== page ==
“I believe in Christianity as I believe that the Sun has risen, not only because I see it but because by it I see everything else” (p. 10).

Faith, proof, and evidence

Many readers would likely consider the conversation in chapter two, “Reasoned Belief”, to be vitally important. However, the overwhelmingly different styles of Lewis and Dawkins left the conversation a little shallow and the treatment too cursory for the reader to fully grasp what C.S. Lewis actually believed. McGrath outlines the way that “Lewis’s apologetic approach generally takes the form of identifying a common human observation … and then showing how it fits, naturally, plausibly, within a Christian way of looking at things” (p. 18). He shows how Lewis often invited people to view things in an alternative (albeit Christian) way and raises the objection that “surely we ought to ask what evidence might lead us to adopt those beliefs in the first place, rather than simply taking them as given” (p. 19).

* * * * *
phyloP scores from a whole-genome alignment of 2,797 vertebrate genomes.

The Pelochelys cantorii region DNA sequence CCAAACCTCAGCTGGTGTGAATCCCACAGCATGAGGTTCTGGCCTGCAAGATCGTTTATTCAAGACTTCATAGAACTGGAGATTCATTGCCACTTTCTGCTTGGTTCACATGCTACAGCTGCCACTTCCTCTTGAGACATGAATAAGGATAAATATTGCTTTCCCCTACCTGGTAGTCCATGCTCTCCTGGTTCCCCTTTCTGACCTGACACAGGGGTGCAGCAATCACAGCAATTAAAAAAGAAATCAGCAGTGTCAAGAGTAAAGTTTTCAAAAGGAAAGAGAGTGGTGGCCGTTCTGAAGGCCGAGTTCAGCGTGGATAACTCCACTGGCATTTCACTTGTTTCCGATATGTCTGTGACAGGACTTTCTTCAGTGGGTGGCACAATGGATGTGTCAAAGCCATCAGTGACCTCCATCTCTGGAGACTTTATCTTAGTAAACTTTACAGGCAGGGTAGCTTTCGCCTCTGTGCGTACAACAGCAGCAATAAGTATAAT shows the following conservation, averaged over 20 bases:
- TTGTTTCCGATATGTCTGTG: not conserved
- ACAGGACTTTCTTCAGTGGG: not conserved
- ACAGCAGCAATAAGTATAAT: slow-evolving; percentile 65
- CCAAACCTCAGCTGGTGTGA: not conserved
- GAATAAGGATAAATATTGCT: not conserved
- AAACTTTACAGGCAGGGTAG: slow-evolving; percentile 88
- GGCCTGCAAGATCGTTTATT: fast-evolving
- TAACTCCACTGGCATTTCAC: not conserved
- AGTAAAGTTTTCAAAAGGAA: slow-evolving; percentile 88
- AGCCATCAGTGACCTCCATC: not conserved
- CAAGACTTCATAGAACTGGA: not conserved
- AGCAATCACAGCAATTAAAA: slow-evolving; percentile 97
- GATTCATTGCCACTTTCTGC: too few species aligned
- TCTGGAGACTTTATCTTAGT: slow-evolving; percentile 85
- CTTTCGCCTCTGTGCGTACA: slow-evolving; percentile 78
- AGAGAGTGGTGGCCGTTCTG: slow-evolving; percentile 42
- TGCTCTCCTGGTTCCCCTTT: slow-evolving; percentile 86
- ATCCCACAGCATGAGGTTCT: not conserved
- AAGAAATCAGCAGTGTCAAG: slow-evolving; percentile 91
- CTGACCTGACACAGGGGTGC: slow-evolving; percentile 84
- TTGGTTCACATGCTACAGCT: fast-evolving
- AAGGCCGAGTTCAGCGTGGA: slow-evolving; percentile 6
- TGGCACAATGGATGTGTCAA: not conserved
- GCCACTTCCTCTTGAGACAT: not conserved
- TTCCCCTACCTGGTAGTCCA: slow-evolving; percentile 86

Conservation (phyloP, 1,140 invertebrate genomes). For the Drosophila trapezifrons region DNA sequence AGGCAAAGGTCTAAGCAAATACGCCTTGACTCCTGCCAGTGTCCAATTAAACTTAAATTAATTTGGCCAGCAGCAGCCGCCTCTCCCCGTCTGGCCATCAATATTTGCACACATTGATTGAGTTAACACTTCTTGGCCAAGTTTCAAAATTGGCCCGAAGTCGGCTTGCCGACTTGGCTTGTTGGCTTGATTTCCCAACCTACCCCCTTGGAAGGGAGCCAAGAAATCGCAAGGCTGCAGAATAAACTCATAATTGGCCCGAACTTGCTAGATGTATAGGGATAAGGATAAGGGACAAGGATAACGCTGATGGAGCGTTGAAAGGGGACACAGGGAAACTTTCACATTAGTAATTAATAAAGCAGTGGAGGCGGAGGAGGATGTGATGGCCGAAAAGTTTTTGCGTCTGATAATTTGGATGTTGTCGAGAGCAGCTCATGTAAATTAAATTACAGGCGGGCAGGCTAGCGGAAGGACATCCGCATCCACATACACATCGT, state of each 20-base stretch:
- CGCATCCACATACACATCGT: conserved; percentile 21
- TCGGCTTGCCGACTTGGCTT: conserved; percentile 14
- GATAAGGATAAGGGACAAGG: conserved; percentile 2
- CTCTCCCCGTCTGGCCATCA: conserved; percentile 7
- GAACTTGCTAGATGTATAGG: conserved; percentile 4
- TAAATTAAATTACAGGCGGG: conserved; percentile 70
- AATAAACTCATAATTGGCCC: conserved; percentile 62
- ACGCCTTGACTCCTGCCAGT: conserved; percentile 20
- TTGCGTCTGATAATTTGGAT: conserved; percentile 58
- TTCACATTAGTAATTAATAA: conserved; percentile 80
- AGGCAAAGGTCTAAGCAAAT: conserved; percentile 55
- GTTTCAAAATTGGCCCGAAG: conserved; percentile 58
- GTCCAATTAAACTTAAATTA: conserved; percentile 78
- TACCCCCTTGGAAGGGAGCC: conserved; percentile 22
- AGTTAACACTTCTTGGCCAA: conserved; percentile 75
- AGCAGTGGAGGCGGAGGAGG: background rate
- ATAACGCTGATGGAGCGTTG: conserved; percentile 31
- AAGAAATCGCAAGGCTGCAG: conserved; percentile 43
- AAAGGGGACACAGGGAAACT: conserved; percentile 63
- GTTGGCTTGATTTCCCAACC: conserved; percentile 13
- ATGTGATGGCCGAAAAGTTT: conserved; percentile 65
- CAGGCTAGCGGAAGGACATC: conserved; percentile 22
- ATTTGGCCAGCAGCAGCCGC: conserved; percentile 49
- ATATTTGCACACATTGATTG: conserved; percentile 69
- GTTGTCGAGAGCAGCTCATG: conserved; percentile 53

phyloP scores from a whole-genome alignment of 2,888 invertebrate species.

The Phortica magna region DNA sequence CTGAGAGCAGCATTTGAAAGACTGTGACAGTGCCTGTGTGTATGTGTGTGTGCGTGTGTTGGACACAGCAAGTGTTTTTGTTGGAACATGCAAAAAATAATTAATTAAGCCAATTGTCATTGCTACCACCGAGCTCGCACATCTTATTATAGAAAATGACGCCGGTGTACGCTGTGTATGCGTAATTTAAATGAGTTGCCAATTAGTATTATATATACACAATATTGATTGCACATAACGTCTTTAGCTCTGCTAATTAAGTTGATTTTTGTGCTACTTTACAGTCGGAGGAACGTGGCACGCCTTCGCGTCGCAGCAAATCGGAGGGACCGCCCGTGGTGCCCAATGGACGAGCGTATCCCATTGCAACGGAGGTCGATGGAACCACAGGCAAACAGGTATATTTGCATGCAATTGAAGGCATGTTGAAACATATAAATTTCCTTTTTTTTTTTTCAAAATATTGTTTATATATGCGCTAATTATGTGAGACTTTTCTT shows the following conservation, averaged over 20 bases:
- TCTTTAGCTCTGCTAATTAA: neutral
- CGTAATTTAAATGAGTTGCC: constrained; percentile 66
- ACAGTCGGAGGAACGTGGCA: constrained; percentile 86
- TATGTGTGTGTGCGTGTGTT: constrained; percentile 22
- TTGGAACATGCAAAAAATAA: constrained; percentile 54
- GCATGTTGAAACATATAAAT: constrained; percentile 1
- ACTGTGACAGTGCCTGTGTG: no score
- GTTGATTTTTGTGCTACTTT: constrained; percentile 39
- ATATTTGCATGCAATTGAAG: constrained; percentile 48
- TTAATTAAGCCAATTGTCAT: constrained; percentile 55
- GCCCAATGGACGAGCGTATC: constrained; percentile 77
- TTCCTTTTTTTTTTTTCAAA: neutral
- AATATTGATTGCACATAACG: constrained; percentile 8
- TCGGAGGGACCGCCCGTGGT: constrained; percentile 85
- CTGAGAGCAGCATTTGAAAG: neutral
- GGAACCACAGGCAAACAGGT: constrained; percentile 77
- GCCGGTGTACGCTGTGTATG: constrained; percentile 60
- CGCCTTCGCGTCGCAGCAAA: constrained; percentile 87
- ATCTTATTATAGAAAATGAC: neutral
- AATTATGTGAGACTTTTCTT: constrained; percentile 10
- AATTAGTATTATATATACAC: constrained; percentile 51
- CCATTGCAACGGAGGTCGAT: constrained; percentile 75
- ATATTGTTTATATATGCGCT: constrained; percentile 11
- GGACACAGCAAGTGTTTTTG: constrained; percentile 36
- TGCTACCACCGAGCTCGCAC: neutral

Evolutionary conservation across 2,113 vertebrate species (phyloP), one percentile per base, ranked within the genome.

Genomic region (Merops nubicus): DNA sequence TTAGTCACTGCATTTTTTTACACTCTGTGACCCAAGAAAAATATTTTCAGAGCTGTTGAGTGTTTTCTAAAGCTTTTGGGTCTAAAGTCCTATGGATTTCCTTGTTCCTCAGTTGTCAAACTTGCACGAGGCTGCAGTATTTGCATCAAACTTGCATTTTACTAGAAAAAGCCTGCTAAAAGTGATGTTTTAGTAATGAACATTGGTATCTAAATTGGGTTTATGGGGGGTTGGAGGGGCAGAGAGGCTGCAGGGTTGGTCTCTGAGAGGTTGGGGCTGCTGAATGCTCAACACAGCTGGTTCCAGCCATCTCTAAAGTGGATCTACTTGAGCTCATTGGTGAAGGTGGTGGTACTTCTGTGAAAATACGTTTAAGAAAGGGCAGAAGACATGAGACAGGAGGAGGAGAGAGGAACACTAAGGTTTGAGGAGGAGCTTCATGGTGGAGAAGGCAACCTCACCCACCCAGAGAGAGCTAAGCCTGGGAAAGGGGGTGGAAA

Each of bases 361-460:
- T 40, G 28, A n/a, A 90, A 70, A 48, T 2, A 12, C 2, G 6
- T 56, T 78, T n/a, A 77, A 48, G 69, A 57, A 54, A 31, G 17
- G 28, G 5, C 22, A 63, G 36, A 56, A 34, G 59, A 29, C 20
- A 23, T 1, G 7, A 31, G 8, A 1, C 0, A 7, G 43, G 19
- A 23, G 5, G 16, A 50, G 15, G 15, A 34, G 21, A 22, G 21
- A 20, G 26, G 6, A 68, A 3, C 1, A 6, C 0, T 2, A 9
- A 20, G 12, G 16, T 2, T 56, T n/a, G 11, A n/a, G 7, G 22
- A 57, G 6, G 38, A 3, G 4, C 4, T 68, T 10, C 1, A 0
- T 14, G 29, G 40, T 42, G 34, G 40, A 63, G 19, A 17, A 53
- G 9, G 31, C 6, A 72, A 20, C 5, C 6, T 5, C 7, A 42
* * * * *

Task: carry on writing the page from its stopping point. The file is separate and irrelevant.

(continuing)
The interaction with Dawkins on this point is more substantial. Dawkins is suspicious of religious beliefs precisely because he claims they involve a retreat from evidence-based reasoning. He sees religious faith as “blind trust, in the absence of evidence, even in the teeth of evidence” (p. 21). For him, people should look to science, for, “science is about what can be proved to be true on the basis of evidence” (p. 22). McGrath raises doubts about Dawkins’ scientism:

“Scientists regularly have to confront the problem of the ‘underdetermination’ of theory by evidence” (p. 22).